“Living up to cultural, societal, beauty, and social media standards can be a major stressor. I encourage you to clarify your core values as separate from the values that have been passed down to you, from society or otherwise, that you no longer align with,” advises Tobey. In other words, try and let go of the pressures of social media. Your wedding is for you, your partner, and your loved ones. It’s not for your followers.
Art by Cristina Cianci; Unsplash
Handle Family in Stride
One of the biggest sources of stress during the wedding planning process is often the dynamic between the couple and family members. And, when family is paying for the wedding, it becomes just that much more complicated. Unwanted input and advice from in-laws and other loved ones can become an emotional burden on everyone involved for a number of reasons.
Moore says he has seen a lot of friends and family members who recently got married pushing what they did on the couple, and this can impede on the couple’s freedom to express their individuality through their event. “Don’t follow what Emily Post says or what your cousin did or your mom,” he advises.
Of course, that’s easier said than done when it comes to pushy family members who mean well. And, seeing family dynamics like this come into play can put stress on a couple, says Davis, as everyone has a unique relationship with their parents and other family members. “It may be hard for you to see your fiancé deal with a mom’s aggressive tone or boundaries getting out of control. Watching your partner deal with family is a stressor,” she says.
It’s important to respect that familial relationship while not getting steamrolled. This is one area where Wilson says a wedding planner can be helpful. He says he gets to know the parents and family members involved early on in the process so that he can act as a mediator and an advocate for the couple. His strategy is to first listen to and respect the family’s opinion. And, if it just doesn’t align with what the couple wants or what’s realistic for the event, he explains that in a kind and positive phrase like: “That would be amazing if the situation were this way, but because it’s not, that option won’t work.”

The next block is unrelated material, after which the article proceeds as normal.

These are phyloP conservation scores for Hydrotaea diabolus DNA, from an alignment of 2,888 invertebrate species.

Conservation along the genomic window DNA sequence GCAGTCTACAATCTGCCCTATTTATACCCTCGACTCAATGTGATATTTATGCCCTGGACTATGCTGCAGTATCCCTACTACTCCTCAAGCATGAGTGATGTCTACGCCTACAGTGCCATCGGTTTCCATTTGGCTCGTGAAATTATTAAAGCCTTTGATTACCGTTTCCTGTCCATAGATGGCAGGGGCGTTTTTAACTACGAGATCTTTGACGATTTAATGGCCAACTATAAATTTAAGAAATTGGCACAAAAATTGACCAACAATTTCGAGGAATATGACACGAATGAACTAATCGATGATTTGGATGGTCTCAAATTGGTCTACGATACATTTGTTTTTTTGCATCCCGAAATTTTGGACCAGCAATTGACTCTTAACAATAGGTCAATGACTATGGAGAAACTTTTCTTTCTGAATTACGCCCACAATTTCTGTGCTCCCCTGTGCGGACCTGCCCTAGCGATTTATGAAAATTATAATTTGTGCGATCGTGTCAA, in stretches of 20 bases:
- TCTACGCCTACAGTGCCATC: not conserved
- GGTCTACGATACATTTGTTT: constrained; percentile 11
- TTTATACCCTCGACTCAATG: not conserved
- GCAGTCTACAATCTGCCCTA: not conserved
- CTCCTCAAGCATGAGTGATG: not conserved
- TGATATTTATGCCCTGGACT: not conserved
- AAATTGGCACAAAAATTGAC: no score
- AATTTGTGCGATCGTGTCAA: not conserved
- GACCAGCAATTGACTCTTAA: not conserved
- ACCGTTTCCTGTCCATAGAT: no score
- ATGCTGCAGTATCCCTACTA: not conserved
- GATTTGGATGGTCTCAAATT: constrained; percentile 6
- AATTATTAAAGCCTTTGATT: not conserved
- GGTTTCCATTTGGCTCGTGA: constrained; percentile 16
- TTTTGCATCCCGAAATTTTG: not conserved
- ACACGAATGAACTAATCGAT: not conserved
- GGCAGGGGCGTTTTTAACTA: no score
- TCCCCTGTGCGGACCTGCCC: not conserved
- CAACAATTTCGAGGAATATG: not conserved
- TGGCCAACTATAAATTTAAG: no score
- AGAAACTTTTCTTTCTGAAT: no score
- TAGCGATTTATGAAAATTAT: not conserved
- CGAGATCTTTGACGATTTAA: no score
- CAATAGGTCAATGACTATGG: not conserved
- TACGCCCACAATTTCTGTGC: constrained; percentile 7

Use the ‘Broken Record’ Technique
Wilson’s strategy is one that Davis and Tobey agree with. They both tout the benefits of saying phrases like that as part of the “broken record” technique. The broken record technique is a method used in psychology that consists of stating an assertive statement over and over in different ways. Davis recommends preparing a kind and gentle statement that you can use for this, similar to what Wilson uses. “Wow that sounds really cool, but that’s not in our budget. I’m so glad you shared, though,” she uses as an example.
Tobey also recommends this, and explains that it takes the burden off of feeling like you need to defend why you disagree with your family member each time. She also reminds couples that most likely, your family members—though they might be annoying—mean well when they give suggestions.
“Overall, work to stay calm and curious with your family members, friends, and partner. It’s likely that everyone wants the event to be a smooth and memorable one, and different people are going to have differing ideas about what that looks like and how to accomplish that,” she says.
However, if it gets to be too much, Davis says it’s okay to “lovingly disengage” from any person or situation causing you overwhelming stress at any given moment or even throughout the whole planning process. “Remember you have the right to disengage when things get out of control. You’re not required to endure bad behavior just because you love them or they are members of the family,” she says.
Miscommunication can lead to disasters, so experts agree that being clear from the very beginning about expectations, budget, and style is very important in wedding planning. This includes everyone from family members to your planner and your partner. Both Davis and Tobey recommend actual written documents detailing things like who is paying for what, how much budget is allocated etc.
Davis recommends one email chain per group—be it with your wedding party, planning team, or parents. This way, all parties involved can reference that same chain. Tobey says a shared Google doc or spreadsheet can work too. While coordinating with different people can sound stressful, organized communication can actually really help alleviate that long to-do list and divvy up some of the work.